NGOs and the legislative process
All stakeholders, including citizens, NGOs, etc. have an important role in the law making process. But for many stakeholders, the process is not obvious or easily explained.
In PRS, we often receive a number of requests from NGOs about how it is that they can get Parliament to make changes in legislation and what would be productive ways in which citizens can make a difference in the law making process. To address this, PRS has developed a short Primer on “Engaging with Policy Makers: Ideas on Contributing to the Law Making Process”, in which we have tried to explain the process of how a Bill becomes an Act and some of the opportunities for citizen groups to become part of the process.
Sometimes, large parts of a Bill that is introduced in Parliament may not be agreeable to some groups. In such cases there is a tendency among NGOs to sometimes decide to redraft the Bill.
To the extent that NGOs think of redrafting a Bill as a tactical negotiating position, they may have a point in trying to redraft legislation. To the extent that NGOs think of such redrafting as a way to keep the discourse alive on the most important issues in any legislation, such efforts are welcome and useful. But if there is a belief that the Bill introduced in Parliiament will be withdrawn to introduce another Bill on the same subject as drafted by NGOs, then history suggests that the probability of that happening is close to zero. This is not a comment on the quality of the Bill that may be drafted by the group of NGOs, but rather a result of a complex set of issues about lawmaking in India.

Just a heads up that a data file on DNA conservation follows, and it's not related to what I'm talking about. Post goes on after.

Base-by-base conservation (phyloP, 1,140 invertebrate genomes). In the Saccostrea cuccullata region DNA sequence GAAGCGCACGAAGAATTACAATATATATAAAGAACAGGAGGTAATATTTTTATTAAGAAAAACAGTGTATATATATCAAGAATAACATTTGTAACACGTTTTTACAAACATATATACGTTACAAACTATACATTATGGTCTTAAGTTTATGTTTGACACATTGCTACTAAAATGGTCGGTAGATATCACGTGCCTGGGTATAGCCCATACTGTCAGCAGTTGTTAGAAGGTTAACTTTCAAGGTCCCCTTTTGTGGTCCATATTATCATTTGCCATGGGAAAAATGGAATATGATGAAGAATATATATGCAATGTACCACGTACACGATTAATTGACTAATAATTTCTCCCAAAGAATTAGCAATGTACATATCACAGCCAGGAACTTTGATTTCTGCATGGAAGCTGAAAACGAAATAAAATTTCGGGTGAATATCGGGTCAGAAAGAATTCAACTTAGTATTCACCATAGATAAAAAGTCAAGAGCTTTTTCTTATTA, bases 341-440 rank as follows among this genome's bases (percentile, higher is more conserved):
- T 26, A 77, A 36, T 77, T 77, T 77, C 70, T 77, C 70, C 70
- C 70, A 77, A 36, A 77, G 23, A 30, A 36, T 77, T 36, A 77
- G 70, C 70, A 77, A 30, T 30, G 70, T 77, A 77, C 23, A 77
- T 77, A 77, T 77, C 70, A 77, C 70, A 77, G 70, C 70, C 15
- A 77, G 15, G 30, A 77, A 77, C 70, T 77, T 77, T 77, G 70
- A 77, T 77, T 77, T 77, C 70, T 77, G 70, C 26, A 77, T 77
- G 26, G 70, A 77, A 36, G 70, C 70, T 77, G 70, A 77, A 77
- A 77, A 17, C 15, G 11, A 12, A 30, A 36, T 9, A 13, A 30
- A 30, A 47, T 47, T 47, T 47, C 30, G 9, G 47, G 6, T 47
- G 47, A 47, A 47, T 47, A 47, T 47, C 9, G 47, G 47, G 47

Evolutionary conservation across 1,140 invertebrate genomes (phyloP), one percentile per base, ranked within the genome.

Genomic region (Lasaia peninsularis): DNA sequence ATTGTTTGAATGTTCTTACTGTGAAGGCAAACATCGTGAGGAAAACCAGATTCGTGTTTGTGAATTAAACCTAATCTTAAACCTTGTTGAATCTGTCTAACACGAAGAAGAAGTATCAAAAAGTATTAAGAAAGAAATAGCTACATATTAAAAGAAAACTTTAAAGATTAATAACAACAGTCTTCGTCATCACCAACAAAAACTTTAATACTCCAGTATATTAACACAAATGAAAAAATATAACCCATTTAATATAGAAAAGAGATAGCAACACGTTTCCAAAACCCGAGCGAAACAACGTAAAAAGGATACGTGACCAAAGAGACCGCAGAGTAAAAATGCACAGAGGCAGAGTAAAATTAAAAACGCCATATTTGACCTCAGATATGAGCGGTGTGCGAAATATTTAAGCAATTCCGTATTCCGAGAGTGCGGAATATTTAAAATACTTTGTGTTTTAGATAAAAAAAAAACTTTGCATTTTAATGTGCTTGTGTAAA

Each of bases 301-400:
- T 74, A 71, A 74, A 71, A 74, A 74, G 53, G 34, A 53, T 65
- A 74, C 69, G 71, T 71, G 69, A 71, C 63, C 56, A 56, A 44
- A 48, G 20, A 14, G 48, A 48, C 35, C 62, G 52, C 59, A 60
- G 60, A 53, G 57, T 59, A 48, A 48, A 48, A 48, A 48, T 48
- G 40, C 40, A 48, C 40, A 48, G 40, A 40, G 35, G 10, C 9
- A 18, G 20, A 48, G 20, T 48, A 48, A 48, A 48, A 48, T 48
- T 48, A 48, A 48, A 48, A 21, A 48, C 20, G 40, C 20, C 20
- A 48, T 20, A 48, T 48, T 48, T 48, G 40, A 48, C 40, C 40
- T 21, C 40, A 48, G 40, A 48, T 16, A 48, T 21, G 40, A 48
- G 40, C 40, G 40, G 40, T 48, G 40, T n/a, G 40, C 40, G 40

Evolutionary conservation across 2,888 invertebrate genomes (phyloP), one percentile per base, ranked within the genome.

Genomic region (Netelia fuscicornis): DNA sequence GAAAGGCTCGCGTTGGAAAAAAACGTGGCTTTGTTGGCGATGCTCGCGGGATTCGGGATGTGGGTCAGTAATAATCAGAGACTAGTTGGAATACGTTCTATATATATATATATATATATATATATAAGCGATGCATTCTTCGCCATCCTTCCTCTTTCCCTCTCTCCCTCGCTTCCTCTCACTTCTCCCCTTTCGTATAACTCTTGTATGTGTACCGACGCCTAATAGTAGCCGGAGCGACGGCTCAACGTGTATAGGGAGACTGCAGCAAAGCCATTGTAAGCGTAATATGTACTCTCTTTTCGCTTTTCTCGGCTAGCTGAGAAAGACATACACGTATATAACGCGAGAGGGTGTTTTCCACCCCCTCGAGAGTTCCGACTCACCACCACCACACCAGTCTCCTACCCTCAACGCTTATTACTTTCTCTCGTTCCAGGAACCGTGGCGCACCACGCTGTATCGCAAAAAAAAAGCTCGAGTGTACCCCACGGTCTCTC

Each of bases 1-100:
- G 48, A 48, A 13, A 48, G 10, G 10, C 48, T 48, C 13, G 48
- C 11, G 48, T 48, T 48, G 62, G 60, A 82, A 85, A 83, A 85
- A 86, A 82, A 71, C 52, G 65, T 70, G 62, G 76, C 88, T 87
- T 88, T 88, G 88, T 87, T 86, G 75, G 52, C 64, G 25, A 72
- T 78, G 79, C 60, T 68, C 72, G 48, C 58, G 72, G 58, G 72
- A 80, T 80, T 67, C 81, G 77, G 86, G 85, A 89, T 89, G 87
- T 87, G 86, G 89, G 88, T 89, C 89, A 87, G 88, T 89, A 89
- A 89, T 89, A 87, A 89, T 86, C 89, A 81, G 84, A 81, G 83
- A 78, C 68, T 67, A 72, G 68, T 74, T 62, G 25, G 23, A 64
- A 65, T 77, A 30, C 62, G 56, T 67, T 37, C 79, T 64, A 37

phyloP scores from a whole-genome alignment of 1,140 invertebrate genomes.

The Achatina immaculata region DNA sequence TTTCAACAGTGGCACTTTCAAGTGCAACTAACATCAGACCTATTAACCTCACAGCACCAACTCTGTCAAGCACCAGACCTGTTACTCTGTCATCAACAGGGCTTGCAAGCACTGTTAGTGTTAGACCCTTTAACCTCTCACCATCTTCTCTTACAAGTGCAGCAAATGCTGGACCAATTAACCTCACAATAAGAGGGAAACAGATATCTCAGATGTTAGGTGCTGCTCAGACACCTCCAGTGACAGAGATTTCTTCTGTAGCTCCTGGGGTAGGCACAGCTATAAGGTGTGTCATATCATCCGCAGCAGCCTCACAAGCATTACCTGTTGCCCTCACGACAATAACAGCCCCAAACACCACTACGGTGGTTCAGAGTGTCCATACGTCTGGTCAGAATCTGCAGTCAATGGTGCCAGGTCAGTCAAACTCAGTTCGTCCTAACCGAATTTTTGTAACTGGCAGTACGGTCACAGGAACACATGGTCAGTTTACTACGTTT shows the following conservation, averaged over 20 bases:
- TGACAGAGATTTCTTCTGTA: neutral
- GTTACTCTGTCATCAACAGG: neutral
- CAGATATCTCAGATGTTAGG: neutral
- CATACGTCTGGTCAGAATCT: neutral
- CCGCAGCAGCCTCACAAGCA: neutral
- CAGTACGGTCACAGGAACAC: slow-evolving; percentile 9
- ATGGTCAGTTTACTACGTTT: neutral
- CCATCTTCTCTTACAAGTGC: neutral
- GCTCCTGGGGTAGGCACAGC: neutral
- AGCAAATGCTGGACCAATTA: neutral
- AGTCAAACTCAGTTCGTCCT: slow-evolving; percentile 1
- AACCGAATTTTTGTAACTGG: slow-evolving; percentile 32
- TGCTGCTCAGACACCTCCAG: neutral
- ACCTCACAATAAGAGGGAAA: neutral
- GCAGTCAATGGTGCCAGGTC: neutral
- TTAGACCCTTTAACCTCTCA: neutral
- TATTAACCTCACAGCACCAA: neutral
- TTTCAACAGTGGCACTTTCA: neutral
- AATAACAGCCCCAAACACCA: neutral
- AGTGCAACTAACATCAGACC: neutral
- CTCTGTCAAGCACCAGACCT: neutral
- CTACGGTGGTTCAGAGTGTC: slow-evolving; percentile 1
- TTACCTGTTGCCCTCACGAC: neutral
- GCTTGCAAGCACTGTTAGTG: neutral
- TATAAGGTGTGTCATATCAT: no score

Despite the odds, there are some recent examples in which NGOs were able to bring about significant changes to Bills in Parliament. The Right to Information Act stands out as one of the best examples in recent times. On the recently passed Right to Education Bill, NGOs were able to exert sufficient pressure to bring about changes in the Bill, and also get the government to bring in an amendment Bill to make further changes. In the Seeds Bill which was introduced in 2004, the Government appears to have agreed to bring about important changes thanks to the efforts of a number of farmer groups approaching the government directly, and through their local MPs and political parties.
It would be useful if we can get more examples/ comments/ suggestions about how some NGOs were able to bring about these changes in Bills. This will help more people understand how their voices can be heard in the corridors of power.